Latest News, Local News, International News, US Politics, Economy

Wall Street Investors Are Relieved by Expectations of a Soft Landing for the US Economy

As some investors grow increasingly optimistic that the economy may avoid a major recession even as it controls excessive inflation, the US stock market is gradually becoming more positive.

Since mid-June, the tech-heavy Nasdaq Composite is up 20%, and the benchmark S&P 500 has recovered about 15%, half its annual loss.

Several of the so-called meme stocks that had suffered losses in the first half of the year have increased in value even though the CBOE Volatility Index, also known as Wall Street’s fear barometer, is almost at a four-month low.

The American Association of Individual Investors found that over the past week, bullish sentiment rose to its highest level since March.

That indicator hit its lowest point in nearly 30 years when stocks crashed earlier this year as a result of worries about how the Federal Reserve’s monetary tightening might impact the economy.

“We have seen a significant amount of suffering,” says Mark Hackett, head of investment research at Nationwide, “but the outlook in how individuals are trading has significantly altered towards a glass half full versus a glass half empty.”

Data from the previous two weeks increased confidence that the Fed can facilitate a smooth economic transition. Even though last week’s strong jobs report allayed fears of a recession, this week’s inflation statistics showed the biggest month-over-month drop in consumer price increase since 1973.

The market had changed, according to data released by BofA Global Research on Friday. Tech stocks experienced their largest inflows in about two months over the past week, while Treasury Inflation-Protected Securities, which are used to hedge against inflation, experienced their fifth straight week of outflows.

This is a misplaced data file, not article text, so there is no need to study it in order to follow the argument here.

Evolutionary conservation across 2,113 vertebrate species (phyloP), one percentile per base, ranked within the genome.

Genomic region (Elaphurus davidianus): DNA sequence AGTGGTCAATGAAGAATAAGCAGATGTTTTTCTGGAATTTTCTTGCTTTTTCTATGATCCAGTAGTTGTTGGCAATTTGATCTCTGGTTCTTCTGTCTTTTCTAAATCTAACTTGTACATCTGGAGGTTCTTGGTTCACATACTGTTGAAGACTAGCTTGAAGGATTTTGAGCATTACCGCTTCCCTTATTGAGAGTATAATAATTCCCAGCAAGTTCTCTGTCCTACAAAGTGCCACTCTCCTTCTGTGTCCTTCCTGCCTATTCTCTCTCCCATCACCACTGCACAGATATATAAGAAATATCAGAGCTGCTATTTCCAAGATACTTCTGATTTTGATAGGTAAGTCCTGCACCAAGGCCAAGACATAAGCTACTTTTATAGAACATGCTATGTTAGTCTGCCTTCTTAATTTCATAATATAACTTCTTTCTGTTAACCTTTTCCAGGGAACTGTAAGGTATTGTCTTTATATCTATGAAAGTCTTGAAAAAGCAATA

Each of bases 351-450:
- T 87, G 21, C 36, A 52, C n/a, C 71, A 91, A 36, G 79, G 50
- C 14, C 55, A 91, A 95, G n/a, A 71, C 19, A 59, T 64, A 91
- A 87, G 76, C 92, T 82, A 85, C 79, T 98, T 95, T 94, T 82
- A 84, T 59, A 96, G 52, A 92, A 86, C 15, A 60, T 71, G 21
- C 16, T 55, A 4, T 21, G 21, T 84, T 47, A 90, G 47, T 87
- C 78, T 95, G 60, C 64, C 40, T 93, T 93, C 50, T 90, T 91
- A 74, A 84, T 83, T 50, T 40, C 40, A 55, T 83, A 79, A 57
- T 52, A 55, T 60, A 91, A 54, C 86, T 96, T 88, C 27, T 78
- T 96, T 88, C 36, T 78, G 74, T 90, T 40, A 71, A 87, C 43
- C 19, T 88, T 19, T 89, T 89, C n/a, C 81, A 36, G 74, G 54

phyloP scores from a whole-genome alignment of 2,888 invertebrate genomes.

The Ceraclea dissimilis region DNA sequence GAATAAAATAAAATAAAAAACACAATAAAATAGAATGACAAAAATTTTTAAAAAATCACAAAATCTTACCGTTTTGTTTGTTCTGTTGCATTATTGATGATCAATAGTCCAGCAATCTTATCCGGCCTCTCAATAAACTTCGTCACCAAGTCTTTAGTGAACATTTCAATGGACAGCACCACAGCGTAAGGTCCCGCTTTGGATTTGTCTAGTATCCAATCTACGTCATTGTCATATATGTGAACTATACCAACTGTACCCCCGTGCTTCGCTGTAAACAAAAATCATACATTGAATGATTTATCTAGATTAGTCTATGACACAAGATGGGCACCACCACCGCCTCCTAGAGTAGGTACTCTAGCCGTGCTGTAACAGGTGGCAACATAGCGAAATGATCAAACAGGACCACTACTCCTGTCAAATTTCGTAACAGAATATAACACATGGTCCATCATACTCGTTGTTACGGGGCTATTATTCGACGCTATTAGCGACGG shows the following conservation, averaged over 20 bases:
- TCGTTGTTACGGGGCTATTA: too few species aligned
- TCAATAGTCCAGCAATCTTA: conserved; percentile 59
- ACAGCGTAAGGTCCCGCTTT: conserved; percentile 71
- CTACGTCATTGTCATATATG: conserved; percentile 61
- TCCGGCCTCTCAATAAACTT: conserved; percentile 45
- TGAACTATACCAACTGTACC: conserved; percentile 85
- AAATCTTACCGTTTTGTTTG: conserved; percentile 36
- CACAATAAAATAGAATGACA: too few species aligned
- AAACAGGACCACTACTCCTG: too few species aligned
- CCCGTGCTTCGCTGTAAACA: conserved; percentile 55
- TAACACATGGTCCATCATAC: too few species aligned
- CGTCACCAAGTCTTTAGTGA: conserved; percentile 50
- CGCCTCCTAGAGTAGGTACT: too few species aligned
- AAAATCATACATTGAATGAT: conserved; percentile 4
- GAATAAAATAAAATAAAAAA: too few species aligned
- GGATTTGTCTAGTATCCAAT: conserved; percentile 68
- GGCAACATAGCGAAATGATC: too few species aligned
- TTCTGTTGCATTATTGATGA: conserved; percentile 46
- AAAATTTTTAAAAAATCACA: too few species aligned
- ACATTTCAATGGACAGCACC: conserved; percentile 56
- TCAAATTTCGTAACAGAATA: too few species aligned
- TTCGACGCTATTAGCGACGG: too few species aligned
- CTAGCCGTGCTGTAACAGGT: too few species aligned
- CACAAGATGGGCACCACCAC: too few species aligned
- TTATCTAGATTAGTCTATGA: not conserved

“If, in fact, a gentle landing is achievable,” said Art Hogan, chief market strategist at B Riley Wealth, “then you’d want to see the kind of data inputs that we have seen so far.” Strong job statistics and declining inflation would both be essential supporting evidence for that claim.

Before lately, optimism was hard to come by. Analysts at Deutsche Bank reported on July 29 that equities positioning in the previous month were in the 12th percentile of its range since January 2010.

Some market participants believe that investors hastily unwinding their bearish wagers is what caused the sudden surge in stock prices.

As stock market gyrations have plummeted to multi-month lows, additional support for stocks could come from funds that track volatility and turn bullish when market swings diminish.

Anand Omprakash, head of derivatives quantitative strategy at Elevation Securities, predicts that volatility-targeted funds may absorb about $100 billion of equities exposure in the next months if gyrations are maintained to a minimum.

Mr Omprakash predicted that share prices would rise if their allocation increased.

Next week, retail sales and housing statistics will be closely watched by investors. Also scheduled to report their earnings results are several well-known retailers, including Walmart and Home Depot, which will offer new information about the state of the consumer.

Inflation may return soon, according to experts, and the Federal Reserve has dismissed predictions that it will stop hiking interest rates sooner than anticipated.

Some investors are worried about the sharp increase in risk appetite. AMC Entertainment Holdings, one of the first “meme stocks,” has had its share price grow twofold since mid-June, while the Ark Innovation ETF, a major casualty of this year’s horrible market, has seen its share price rise by roughly 35%.

You don’t see many worries priced into markets right now when you look across assets, says Matthew Miskin, co-chief investment strategist at John Hancock Investment Management.

Read more:-

According to Keith Lerner, co-chief investment officer at Trust Advisory Services, technical resistance and increasing stock valuations would likely make it difficult for the S&P 500 to increase much above the 4,200 to 4,300 mark. The index was 4249 on Friday in the afternoon.

Seasonality could also be crucial. Since 1928, September — when the Fed holds its next monetary policy meeting — has been the worst month for stocks, with the S&P 500 losing an average of 1.04 per cent.

According to Mr Hogan, Wall Street employees’ vacations in August may potentially hurt business and heighten volatility.

Lighter liquidity, he said, “tends to exaggerate or exacerbate changes.”

Leave A Reply

Your email address will not be published.